Six months ago, the world watched in horror as we lost an American city.
The Grinder. That's what the survivors of Tucson called the monster. Just one touch, and they became a part of it. It used their bodies as limbs and as weapons. In just a matter of hours, it became huge, a towering monstrosity made entirely out of tens of thousands of people and animals.
This isn't behind-the-scenes bullshit from the point of view of the military. This isn't yet another conspiracy theory about what really happened to Air Force One that night, or about the decision to nuke Tucson.
This is a rare, eyewitness account from someone who was there, in the midst of the destruction. But most importantly, this is the terrifying truth.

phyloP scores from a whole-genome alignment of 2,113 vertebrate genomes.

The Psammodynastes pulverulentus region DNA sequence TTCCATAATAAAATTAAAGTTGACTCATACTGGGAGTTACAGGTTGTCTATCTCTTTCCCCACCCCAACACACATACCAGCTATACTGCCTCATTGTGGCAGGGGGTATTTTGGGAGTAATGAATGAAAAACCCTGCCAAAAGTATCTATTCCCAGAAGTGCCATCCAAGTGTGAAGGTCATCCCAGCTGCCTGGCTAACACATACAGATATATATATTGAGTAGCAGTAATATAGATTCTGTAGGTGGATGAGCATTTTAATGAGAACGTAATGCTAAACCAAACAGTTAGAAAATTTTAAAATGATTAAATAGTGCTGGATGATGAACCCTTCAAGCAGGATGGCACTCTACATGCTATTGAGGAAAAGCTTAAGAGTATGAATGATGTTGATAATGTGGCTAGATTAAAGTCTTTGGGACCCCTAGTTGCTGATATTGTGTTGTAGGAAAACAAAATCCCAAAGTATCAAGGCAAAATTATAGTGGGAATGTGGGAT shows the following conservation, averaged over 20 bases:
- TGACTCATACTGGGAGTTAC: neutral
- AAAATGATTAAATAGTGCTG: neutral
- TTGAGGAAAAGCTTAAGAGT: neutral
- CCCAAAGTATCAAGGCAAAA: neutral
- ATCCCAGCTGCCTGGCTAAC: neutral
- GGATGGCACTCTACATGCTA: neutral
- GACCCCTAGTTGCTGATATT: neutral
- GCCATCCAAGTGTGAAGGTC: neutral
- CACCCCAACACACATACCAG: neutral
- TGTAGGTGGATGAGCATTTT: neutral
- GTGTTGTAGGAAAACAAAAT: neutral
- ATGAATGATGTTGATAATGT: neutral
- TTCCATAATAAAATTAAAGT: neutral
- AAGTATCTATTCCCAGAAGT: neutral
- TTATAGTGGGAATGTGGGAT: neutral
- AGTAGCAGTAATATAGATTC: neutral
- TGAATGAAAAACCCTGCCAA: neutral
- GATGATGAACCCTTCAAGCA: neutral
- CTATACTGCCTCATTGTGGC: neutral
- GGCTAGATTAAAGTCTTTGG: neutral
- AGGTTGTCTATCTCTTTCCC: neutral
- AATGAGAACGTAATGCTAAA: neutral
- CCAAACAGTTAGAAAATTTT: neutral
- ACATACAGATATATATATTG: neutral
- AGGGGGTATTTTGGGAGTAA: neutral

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Refreshing! This is a new story! Nothing rehashed.
- Clinton W.Beck ll
Overall Enoyable Listen
No, but I very rarely repeat books, so that doesn't say much
It's definitely strongly sci-fi, a little graphic and it has some supernatural elements, with a (slightly unbelievable, but nevertheless fun) twist. So I would compare this story to Chuck Palahniuck, or Richard Matheson stories, but aimed at a younger, less sophisticated audience than Matheson.
I have never listened to this narrator before. I found that his characters' voices were very slightly different from his own. So slight that, were the book to have more dialogue and less written explanations of who was talking, I may have had trouble following. That being said, I don't believe I had trouble discerning them on too many occasions.
Overall enjoyable, not too heavy or much thought required. Good for a beach listen, or for a young (fifteen and up) audience.
- Kevin Guzewich